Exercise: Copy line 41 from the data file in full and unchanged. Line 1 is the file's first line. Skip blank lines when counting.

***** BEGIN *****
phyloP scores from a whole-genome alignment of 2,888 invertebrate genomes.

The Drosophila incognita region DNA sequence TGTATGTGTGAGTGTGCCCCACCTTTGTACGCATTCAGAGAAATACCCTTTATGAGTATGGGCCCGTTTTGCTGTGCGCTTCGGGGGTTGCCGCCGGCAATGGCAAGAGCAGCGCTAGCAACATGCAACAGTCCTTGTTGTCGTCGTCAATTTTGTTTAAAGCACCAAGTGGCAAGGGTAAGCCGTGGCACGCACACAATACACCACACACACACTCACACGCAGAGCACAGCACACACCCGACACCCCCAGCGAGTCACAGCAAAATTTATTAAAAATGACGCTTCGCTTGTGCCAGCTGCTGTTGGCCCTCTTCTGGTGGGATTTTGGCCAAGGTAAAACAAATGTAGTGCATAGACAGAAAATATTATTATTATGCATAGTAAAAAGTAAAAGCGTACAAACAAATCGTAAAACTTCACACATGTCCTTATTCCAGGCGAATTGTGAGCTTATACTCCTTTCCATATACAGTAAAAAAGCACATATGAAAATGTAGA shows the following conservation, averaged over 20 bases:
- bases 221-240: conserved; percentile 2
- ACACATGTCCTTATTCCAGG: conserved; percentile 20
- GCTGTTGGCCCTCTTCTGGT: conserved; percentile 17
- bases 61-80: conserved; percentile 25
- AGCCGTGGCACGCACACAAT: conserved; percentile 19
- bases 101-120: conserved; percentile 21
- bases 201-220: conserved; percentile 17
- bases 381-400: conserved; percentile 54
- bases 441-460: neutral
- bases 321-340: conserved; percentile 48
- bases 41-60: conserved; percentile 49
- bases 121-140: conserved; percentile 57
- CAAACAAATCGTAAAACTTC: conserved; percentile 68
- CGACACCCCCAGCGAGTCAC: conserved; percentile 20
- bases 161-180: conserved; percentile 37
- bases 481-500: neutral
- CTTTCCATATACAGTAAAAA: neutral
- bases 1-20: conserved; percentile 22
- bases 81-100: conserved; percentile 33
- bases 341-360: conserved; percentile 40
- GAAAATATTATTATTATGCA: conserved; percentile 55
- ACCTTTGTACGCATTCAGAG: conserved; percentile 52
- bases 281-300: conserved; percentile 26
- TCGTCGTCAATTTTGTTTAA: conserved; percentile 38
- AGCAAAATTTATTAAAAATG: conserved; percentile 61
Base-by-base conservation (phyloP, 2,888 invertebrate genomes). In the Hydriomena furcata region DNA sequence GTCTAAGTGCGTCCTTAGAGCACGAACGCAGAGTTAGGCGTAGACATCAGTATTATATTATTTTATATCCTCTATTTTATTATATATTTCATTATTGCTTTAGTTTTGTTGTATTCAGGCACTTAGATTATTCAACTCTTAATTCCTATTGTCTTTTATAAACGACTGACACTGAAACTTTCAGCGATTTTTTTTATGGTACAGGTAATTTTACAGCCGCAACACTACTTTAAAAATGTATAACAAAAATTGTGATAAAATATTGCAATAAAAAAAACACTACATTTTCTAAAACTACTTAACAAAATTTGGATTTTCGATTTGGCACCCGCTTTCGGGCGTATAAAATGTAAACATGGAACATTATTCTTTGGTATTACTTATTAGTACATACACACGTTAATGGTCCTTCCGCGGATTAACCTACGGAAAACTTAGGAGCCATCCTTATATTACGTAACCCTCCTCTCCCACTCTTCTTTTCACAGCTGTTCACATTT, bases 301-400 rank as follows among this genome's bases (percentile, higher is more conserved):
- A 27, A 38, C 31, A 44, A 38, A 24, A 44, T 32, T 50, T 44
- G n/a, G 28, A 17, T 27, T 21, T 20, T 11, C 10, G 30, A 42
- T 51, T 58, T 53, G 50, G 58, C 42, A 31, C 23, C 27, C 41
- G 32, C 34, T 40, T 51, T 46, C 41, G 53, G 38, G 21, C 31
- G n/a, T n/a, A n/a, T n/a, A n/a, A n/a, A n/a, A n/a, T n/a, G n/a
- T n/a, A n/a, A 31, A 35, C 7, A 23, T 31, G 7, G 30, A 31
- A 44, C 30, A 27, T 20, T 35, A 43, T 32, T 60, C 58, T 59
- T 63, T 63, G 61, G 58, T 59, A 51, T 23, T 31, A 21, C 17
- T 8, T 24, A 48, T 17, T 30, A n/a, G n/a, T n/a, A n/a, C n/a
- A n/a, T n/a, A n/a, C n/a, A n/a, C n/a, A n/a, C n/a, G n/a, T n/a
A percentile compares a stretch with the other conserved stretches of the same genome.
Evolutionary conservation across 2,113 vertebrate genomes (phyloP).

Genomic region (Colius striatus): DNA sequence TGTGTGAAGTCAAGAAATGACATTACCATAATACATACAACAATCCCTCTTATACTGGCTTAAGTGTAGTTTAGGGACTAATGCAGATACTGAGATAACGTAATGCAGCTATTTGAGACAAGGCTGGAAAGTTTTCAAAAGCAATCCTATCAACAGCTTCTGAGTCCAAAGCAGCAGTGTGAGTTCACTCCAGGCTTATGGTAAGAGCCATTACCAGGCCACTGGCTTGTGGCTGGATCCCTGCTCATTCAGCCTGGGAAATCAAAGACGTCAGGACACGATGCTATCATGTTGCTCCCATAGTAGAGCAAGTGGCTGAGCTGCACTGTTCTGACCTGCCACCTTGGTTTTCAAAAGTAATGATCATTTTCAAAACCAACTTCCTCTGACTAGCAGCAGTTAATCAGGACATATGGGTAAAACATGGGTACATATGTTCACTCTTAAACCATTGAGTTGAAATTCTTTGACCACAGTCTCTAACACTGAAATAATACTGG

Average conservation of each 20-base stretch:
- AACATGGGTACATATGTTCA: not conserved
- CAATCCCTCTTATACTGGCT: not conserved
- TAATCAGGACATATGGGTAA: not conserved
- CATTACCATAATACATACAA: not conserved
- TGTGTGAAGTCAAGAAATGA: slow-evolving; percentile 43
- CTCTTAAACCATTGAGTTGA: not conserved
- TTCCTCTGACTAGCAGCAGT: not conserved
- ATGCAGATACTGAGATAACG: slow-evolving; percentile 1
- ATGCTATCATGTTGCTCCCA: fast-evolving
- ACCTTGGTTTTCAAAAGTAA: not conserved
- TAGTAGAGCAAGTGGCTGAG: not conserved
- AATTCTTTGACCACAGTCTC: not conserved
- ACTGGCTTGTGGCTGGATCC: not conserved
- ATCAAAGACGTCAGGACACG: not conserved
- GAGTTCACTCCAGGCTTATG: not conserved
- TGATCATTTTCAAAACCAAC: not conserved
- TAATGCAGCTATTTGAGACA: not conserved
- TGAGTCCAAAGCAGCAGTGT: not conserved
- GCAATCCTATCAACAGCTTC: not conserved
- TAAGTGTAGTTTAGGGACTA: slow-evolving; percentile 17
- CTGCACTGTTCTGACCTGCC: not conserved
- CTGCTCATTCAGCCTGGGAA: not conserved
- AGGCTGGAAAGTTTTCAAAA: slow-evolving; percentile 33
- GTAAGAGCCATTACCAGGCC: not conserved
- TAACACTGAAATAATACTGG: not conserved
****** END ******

Genomic region (Colius striatus): DNA sequence TGTGTGAAGTCAAGAAATGACATTACCATAATACATACAACAATCCCTCTTATACTGGCTTAAGTGTAGTTTAGGGACTAATGCAGATACTGAGATAACGTAATGCAGCTATTTGAGACAAGGCTGGAAAGTTTTCAAAAGCAATCCTATCAACAGCTTCTGAGTCCAAAGCAGCAGTGTGAGTTCACTCCAGGCTTATGGTAAGAGCCATTACCAGGCCACTGGCTTGTGGCTGGATCCCTGCTCATTCAGCCTGGGAAATCAAAGACGTCAGGACACGATGCTATCATGTTGCTCCCATAGTAGAGCAAGTGGCTGAGCTGCACTGTTCTGACCTGCCACCTTGGTTTTCAAAAGTAATGATCATTTTCAAAACCAACTTCCTCTGACTAGCAGCAGTTAATCAGGACATATGGGTAAAACATGGGTACATATGTTCACTCTTAAACCATTGAGTTGAAATTCTTTGACCACAGTCTCTAACACTGAAATAATACTGG